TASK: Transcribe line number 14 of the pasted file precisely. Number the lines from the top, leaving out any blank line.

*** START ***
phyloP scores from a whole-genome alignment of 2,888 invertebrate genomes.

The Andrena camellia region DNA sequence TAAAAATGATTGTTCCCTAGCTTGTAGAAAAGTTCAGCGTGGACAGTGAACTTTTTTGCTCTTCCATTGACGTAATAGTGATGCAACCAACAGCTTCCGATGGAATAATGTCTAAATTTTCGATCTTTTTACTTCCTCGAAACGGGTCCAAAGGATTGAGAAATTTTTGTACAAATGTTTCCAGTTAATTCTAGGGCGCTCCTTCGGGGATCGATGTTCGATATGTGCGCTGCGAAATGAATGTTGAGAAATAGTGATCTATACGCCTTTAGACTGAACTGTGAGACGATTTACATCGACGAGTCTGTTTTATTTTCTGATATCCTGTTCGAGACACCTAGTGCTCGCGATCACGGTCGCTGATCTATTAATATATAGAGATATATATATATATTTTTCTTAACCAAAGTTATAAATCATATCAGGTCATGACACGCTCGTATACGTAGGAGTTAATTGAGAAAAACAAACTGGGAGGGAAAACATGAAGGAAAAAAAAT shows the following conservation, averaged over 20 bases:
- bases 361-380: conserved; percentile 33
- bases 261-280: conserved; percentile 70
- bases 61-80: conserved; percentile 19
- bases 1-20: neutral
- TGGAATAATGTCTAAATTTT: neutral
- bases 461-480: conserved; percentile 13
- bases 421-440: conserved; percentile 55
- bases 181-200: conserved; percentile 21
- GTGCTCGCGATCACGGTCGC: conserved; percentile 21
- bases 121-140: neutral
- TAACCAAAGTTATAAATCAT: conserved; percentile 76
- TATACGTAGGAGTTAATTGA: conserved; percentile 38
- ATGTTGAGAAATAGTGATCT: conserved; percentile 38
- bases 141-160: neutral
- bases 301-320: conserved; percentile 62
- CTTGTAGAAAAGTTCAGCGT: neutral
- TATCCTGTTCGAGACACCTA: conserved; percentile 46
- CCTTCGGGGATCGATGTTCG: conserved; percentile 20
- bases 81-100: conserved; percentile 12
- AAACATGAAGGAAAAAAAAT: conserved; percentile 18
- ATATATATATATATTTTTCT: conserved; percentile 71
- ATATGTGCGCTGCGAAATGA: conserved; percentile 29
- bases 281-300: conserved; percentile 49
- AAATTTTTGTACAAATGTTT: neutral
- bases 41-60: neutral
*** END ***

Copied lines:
- TATACGTAGGAGTTAATTGA: conserved; percentile 38